Bill seeks help for brain injury victimes
By Barbara Arntsen
Published in News on March 25, 2005 1:49 PM
When state money is distributed for health programs, people suffering from traumatic brain injuries are largely forgotten, says state Sen. John Kerr.
That's something he is trying to change.
Kerr introduced a bill in the Senate this week that asks for money for traumatic brain injury services.
The bill specifically asks that money be given to support programs provided by ReNu Life of Goldsboro.
ReNu Life specializes in rehabilitation and treatment programs for adults suffering from traumatic brain injury.
Dr. Jack St. Clair, the area director of Eastpointe, which provides mental health, developmental disability and substance abuse services to Wayne and three other counties, said that Kerr was instrumental in helping get the state's Traumatic Brain Injury Advisory Council formed last year.
"There is a need for rehabilitation services for people with traumatic brain injuries," St. Clair said. "It is very much needed."
And the need for services could increase over the next few years, say some observers.
At an Eastpointe meeting earlier this week, board member Ann Turner said that a recent article in USA Today said that many American soldiers serving in Iraq are coming home with severe brain injuries.
According to the story, body armor is helping the soldiers survive bomb and rocket attacks, but they are suffering brain damage as a result of the blasts. Because they lacked today's body armor, soldiers in previous wars often didn't live to suffer from the brain injuries, the story said.
Pier Tarrant, who leads a local support group for people with brain injuries, said there are manyf soldiers returning from Iraq with brain injuries.
"It will be like Agent Orange was to Vietnam," she said. "With all the explosive devices that these guys are having to work with, it almost correlates to shaken baby syndrome."
"The brain is basically in fluid in the skull," Tarrant explained. "It can be moved back and forth."
Darlene Wetzel, the community outreach coordinator for the Brain Injury Association of North Carolina, said, "About 60 percent of all injured soldiers today have come to Walter Reed (hospital) for brain injuries. (There are) over 83 percent that come to Bethesda Medical Center for brain injuries."
St. Clair, who also serves on the state Brain Injury Advisory Council, said he was not aware of the problem with soldiers and brain injuries.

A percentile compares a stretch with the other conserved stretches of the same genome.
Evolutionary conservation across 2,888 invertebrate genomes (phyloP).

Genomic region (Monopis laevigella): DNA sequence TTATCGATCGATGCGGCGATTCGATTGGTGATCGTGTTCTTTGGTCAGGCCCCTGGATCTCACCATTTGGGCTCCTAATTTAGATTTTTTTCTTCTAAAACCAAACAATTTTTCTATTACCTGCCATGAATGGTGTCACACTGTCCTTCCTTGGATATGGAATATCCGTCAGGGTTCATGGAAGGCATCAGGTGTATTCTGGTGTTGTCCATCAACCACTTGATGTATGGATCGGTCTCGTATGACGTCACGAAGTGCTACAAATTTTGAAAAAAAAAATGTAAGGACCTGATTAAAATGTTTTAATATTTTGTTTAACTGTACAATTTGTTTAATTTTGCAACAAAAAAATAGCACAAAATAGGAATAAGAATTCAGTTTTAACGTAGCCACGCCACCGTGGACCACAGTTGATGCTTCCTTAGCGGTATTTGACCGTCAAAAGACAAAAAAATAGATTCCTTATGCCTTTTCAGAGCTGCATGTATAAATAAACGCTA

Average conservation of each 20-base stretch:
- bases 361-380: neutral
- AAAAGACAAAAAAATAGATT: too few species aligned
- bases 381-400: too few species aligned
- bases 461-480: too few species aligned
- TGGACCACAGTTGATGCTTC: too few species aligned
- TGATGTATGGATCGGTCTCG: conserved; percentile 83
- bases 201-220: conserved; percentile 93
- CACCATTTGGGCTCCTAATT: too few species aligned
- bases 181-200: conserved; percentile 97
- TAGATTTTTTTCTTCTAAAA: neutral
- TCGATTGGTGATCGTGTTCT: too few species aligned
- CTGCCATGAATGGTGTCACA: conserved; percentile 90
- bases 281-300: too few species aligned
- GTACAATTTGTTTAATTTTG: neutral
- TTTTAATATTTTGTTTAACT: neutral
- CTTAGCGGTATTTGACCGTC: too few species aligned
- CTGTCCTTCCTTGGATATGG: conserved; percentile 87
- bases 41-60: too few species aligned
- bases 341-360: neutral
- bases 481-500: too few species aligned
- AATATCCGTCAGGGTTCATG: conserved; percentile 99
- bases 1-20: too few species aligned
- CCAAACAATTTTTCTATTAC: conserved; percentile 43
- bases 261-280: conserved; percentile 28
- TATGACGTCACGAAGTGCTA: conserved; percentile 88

"We're surrounded by military bases, so that will be something we'll have to be sensitive to," he said.
Kerr said he became aware of the lack of services for brain injury patients when the daughter of one of his friends was injured in an automobile accident.
"She had traumatic brain injuries, but there was no after-care available," Kerr said. "There was no treatment available. Patients are given 30 days to stabilize in the hospital, and then you are out."
St. Clair said that money to fund mental health programs is split in three categories. Those categories are for the developmentally disabled, the mentally ill and those suffering from substance abuse.
So where does that leave the person with traumatic brain injuries?
"If an individual under the age of 21 has injury from head trauma, they are provided services through the developmentally disabled agencies," St. Clair said. "But if they are over the age of 21, they typically don't get funds."
St. Clair said that was something the council hopes to see change.
"One of things we're looking at is regarding definitions," he said. "We're also seeing what other states are doing and finding out how information about these injuries are reported to state agencies."
After compiling the information, and expanding the definition of traumatic brain injuries, the council plans to have some recommendations ready for the state.
Kerr said that money had been put aside in the state budget several years ago to have a traumatic brain injury center in Goldsboro.
"The idea was to renovate the old community college building, but then the hurricanes came and the money was used elsewhere," he said. "That building is no longer available for that use."
Kerr said that getting money for brain injury victims was a "slow and long process."
"They have no real advocacy group," he said. "But these are people that many times can be made self-sufficient."
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